Wednesday, December 07, 2005

Recant! Return to chant!

Okay, so the title wasn't that clever. Magister does his usual intro and presentation of a substantive essay by an outsider. Today we have Valentino Miserachs Grau, president of the Pontifical Institute of Sacred Music, who expounded on the banality of present-day liturgical music and the merits of a return to Gregorian Chant.

Latin and Gregorian chant, which are deeply linked to the biblical, patristic, and liturgical sources, are part of that “lex orandi” which has been forged over a span of almost twenty centuries. Why should such an amputation take place, and so lightheartedly? It is like cutting off roots – now that there is so much talk of roots.

The obscuring of an entire tradition of prayer formed over two millennia has led to conditions favorable to a heterogeneous and anarchic proliferation of new musical products which, in the majority of cases, have not been able to root themselves in the essential tradition of the Church, bringing about not only a general impoverishment, but also damage that would be difficult to repair, assuming the desire to remedy it were present.

We have undervalued the Christian people’s ability to learn; we have almost forced them to forget the Gregorian melodies that they knew, instead of expanding and deepening their knowledge, including through proper instruction on the meaning of the texts. And instead, we have stuffed them full of banalities.

What a serious mistake! I would go so far as to say that without Gregorian chant, the Church is mutilated, and that there cannot be Church music without Gregorian chant.

But unfortunately, after us the curtain fell. Why this resistance to restoring, either completely or partially depending on circumstances, the Mass in Gregorian chant and Latin? Are the generations of today, perhaps, more ignorant than those of the past?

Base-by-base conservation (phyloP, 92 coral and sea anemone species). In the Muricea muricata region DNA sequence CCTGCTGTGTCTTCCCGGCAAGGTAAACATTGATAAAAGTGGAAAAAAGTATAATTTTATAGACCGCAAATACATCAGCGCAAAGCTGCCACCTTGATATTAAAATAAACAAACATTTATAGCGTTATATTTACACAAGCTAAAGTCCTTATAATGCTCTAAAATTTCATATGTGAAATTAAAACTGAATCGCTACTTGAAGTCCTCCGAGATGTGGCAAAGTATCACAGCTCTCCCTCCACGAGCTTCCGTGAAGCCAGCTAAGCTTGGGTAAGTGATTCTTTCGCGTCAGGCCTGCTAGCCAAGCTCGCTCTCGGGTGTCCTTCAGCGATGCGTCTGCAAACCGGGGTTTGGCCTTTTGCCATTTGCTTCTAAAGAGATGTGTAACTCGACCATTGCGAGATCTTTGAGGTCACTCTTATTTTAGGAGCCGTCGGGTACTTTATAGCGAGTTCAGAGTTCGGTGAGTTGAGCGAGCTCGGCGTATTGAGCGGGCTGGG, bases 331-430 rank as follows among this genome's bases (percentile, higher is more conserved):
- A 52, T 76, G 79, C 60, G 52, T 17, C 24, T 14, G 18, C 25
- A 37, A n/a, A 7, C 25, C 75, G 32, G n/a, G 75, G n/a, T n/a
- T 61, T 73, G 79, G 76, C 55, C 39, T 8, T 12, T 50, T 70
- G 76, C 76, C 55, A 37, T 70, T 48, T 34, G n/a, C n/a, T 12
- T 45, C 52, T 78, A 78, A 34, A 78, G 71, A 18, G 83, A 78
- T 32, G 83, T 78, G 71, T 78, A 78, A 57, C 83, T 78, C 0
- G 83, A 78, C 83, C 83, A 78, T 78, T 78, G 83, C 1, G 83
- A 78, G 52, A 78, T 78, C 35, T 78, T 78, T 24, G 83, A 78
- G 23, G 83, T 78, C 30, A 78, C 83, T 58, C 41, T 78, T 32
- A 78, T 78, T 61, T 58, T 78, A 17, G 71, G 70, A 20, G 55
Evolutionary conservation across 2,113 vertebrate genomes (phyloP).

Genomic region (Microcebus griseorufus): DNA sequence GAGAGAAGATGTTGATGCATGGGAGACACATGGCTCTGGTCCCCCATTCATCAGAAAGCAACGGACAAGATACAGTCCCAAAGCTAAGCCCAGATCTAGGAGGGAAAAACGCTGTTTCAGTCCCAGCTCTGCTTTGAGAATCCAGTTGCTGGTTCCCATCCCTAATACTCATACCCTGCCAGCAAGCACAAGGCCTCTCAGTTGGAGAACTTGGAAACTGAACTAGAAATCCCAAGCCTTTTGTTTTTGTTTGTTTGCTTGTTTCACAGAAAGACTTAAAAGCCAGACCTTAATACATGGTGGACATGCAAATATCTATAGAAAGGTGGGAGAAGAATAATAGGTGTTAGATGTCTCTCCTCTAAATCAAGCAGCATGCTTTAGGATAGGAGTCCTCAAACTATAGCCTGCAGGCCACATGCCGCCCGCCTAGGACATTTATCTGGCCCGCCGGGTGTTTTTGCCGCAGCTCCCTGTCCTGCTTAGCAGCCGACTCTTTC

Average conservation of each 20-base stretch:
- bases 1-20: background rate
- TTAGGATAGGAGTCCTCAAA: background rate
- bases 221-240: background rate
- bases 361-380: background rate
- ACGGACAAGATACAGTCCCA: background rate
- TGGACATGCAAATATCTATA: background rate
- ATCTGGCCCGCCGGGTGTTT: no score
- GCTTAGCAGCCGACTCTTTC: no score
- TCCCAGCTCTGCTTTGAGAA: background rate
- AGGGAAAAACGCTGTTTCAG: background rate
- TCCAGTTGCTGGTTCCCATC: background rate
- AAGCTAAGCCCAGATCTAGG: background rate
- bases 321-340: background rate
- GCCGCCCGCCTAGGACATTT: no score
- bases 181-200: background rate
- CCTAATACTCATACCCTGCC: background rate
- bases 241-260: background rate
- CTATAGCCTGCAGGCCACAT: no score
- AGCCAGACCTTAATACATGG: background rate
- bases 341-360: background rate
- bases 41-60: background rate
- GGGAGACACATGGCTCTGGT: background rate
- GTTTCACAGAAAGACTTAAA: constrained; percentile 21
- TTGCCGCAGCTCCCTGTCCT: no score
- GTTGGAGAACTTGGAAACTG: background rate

The new missal proposes the Latin texts of the ordinary in addition to the modern language version. The Church wants this. Why should we lack the courage of conversion?

Gregorian chant must not remain in the preserve of academia, or the concert hall, or recordings; it must not be mummified like a museum exhibit, but must return as living song, sung also by the assembly, which will find that it satisfies their most profound spiritual tensions, and will feel itself to be truly the people of God.

It’s time to break through the inertia, and the shining example must come from the cathedral churches, the major churches, the monasteries, the convents, the seminaries, and the houses of religious formation. And so the humble parishes, too, will end up being “contaminated” by the supreme beauty of the chant of the Church.

And the persuasive power of Gregorian chant will reverberate, and will consolidate the people in the true sense of Catholicism.

Read the complete article Gregorian Chant Is Returning from Exile. Maybe from www.chiesa.

It makes for convincing reading, though the follow-through at the local level would be interesting to see. Aside from massive liturgical reform as called for by some, one wonders if it would simply be enough for Mass to include Latin and chanting with all the elements: incense, holy water, etc. The Tridentine Mass is supposed to be wonderful, but what percentage of ordinary Catholics have actually seen what Novus Ordo could be if some effort were put into it?

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